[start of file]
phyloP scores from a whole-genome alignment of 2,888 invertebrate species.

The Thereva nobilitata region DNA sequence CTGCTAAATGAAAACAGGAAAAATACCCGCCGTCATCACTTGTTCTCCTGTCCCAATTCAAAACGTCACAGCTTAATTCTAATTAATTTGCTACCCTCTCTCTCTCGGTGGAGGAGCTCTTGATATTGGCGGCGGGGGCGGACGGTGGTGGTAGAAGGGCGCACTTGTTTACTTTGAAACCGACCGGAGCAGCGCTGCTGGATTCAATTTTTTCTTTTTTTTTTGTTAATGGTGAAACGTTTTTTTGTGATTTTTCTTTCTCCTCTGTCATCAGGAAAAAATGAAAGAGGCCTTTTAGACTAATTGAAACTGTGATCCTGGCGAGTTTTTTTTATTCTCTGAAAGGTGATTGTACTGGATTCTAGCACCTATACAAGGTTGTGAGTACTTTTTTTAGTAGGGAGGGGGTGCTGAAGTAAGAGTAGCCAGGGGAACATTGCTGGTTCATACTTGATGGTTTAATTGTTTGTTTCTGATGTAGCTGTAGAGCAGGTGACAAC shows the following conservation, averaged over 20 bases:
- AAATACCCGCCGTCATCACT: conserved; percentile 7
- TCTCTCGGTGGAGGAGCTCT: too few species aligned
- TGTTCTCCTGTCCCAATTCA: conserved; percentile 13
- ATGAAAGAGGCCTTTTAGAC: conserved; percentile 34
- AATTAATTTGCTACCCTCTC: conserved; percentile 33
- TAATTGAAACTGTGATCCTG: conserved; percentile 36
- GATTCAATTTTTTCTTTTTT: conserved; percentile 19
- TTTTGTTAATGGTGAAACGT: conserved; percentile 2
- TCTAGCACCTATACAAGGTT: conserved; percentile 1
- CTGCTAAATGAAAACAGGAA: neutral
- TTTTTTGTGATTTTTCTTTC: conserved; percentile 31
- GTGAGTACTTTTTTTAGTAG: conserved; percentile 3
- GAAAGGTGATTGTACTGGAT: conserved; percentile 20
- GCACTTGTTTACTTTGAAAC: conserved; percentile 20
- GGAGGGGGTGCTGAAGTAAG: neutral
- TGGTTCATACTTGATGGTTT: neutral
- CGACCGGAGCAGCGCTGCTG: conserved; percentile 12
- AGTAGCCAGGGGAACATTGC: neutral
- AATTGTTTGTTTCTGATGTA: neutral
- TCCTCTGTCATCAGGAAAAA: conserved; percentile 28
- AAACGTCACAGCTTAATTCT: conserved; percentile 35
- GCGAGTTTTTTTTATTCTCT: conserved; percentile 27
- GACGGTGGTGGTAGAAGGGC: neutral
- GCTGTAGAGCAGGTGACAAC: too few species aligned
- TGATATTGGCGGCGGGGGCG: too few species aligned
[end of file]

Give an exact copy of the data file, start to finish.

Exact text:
phyloP scores from a whole-genome alignment of 2,888 invertebrate species.

The Thereva nobilitata region DNA sequence CTGCTAAATGAAAACAGGAAAAATACCCGCCGTCATCACTTGTTCTCCTGTCCCAATTCAAAACGTCACAGCTTAATTCTAATTAATTTGCTACCCTCTCTCTCTCGGTGGAGGAGCTCTTGATATTGGCGGCGGGGGCGGACGGTGGTGGTAGAAGGGCGCACTTGTTTACTTTGAAACCGACCGGAGCAGCGCTGCTGGATTCAATTTTTTCTTTTTTTTTTGTTAATGGTGAAACGTTTTTTTGTGATTTTTCTTTCTCCTCTGTCATCAGGAAAAAATGAAAGAGGCCTTTTAGACTAATTGAAACTGTGATCCTGGCGAGTTTTTTTTATTCTCTGAAAGGTGATTGTACTGGATTCTAGCACCTATACAAGGTTGTGAGTACTTTTTTTAGTAGGGAGGGGGTGCTGAAGTAAGAGTAGCCAGGGGAACATTGCTGGTTCATACTTGATGGTTTAATTGTTTGTTTCTGATGTAGCTGTAGAGCAGGTGACAAC shows the following conservation, averaged over 20 bases:
- AAATACCCGCCGTCATCACT: conserved; percentile 7
- TCTCTCGGTGGAGGAGCTCT: too few species aligned
- TGTTCTCCTGTCCCAATTCA: conserved; percentile 13
- ATGAAAGAGGCCTTTTAGAC: conserved; percentile 34
- AATTAATTTGCTACCCTCTC: conserved; percentile 33
- TAATTGAAACTGTGATCCTG: conserved; percentile 36
- GATTCAATTTTTTCTTTTTT: conserved; percentile 19
- TTTTGTTAATGGTGAAACGT: conserved; percentile 2
- TCTAGCACCTATACAAGGTT: conserved; percentile 1
- CTGCTAAATGAAAACAGGAA: neutral
- TTTTTTGTGATTTTTCTTTC: conserved; percentile 31
- GTGAGTACTTTTTTTAGTAG: conserved; percentile 3
- GAAAGGTGATTGTACTGGAT: conserved; percentile 20
- GCACTTGTTTACTTTGAAAC: conserved; percentile 20
- GGAGGGGGTGCTGAAGTAAG: neutral
- TGGTTCATACTTGATGGTTT: neutral
- CGACCGGAGCAGCGCTGCTG: conserved; percentile 12
- AGTAGCCAGGGGAACATTGC: neutral
- AATTGTTTGTTTCTGATGTA: neutral
- TCCTCTGTCATCAGGAAAAA: conserved; percentile 28
- AAACGTCACAGCTTAATTCT: conserved; percentile 35
- GCGAGTTTTTTTTATTCTCT: conserved; percentile 27
- GACGGTGGTGGTAGAAGGGC: neutral
- GCTGTAGAGCAGGTGACAAC: too few species aligned
- TGATATTGGCGGCGGGGGCG: too few species aligned